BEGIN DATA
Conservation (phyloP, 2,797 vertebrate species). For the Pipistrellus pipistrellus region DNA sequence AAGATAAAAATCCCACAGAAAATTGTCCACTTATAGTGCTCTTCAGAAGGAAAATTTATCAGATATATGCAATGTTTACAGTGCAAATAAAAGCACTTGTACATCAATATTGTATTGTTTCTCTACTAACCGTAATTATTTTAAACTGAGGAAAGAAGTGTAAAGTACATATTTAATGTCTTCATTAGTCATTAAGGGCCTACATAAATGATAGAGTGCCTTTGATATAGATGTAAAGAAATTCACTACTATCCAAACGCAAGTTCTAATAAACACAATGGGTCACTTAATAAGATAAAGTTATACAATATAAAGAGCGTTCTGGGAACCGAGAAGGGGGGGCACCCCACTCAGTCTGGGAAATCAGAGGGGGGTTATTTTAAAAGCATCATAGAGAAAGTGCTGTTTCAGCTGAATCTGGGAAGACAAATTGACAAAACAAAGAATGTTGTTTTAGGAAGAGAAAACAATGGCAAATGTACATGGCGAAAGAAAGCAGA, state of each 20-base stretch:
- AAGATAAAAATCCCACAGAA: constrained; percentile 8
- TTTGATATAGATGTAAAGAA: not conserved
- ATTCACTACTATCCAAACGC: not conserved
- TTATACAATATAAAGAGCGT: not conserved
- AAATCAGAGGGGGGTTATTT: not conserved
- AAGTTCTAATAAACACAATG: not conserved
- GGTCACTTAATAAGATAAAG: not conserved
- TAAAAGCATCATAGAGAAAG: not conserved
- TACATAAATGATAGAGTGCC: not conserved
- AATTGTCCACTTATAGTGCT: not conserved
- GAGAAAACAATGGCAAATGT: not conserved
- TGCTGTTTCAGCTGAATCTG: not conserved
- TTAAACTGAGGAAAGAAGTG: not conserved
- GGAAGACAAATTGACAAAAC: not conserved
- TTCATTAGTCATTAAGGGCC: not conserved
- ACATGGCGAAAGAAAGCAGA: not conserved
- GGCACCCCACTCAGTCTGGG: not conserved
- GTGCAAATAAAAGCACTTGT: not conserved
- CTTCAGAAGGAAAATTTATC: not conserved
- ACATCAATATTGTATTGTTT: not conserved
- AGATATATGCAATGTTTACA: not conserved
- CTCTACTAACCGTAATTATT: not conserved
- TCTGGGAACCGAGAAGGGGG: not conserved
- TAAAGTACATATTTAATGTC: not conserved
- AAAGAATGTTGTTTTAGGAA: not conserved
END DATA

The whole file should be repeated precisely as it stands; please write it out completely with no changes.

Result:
Conservation (phyloP, 2,797 vertebrate species). For the Pipistrellus pipistrellus region DNA sequence AAGATAAAAATCCCACAGAAAATTGTCCACTTATAGTGCTCTTCAGAAGGAAAATTTATCAGATATATGCAATGTTTACAGTGCAAATAAAAGCACTTGTACATCAATATTGTATTGTTTCTCTACTAACCGTAATTATTTTAAACTGAGGAAAGAAGTGTAAAGTACATATTTAATGTCTTCATTAGTCATTAAGGGCCTACATAAATGATAGAGTGCCTTTGATATAGATGTAAAGAAATTCACTACTATCCAAACGCAAGTTCTAATAAACACAATGGGTCACTTAATAAGATAAAGTTATACAATATAAAGAGCGTTCTGGGAACCGAGAAGGGGGGGCACCCCACTCAGTCTGGGAAATCAGAGGGGGGTTATTTTAAAAGCATCATAGAGAAAGTGCTGTTTCAGCTGAATCTGGGAAGACAAATTGACAAAACAAAGAATGTTGTTTTAGGAAGAGAAAACAATGGCAAATGTACATGGCGAAAGAAAGCAGA, state of each 20-base stretch:
- AAGATAAAAATCCCACAGAA: constrained; percentile 8
- TTTGATATAGATGTAAAGAA: not conserved
- ATTCACTACTATCCAAACGC: not conserved
- TTATACAATATAAAGAGCGT: not conserved
- AAATCAGAGGGGGGTTATTT: not conserved
- AAGTTCTAATAAACACAATG: not conserved
- GGTCACTTAATAAGATAAAG: not conserved
- TAAAAGCATCATAGAGAAAG: not conserved
- TACATAAATGATAGAGTGCC: not conserved
- AATTGTCCACTTATAGTGCT: not conserved
- GAGAAAACAATGGCAAATGT: not conserved
- TGCTGTTTCAGCTGAATCTG: not conserved
- TTAAACTGAGGAAAGAAGTG: not conserved
- GGAAGACAAATTGACAAAAC: not conserved
- TTCATTAGTCATTAAGGGCC: not conserved
- ACATGGCGAAAGAAAGCAGA: not conserved
- GGCACCCCACTCAGTCTGGG: not conserved
- GTGCAAATAAAAGCACTTGT: not conserved
- CTTCAGAAGGAAAATTTATC: not conserved
- ACATCAATATTGTATTGTTT: not conserved
- AGATATATGCAATGTTTACA: not conserved
- CTCTACTAACCGTAATTATT: not conserved
- TCTGGGAACCGAGAAGGGGG: not conserved
- TAAAGTACATATTTAATGTC: not conserved
- AAAGAATGTTGTTTTAGGAA: not conserved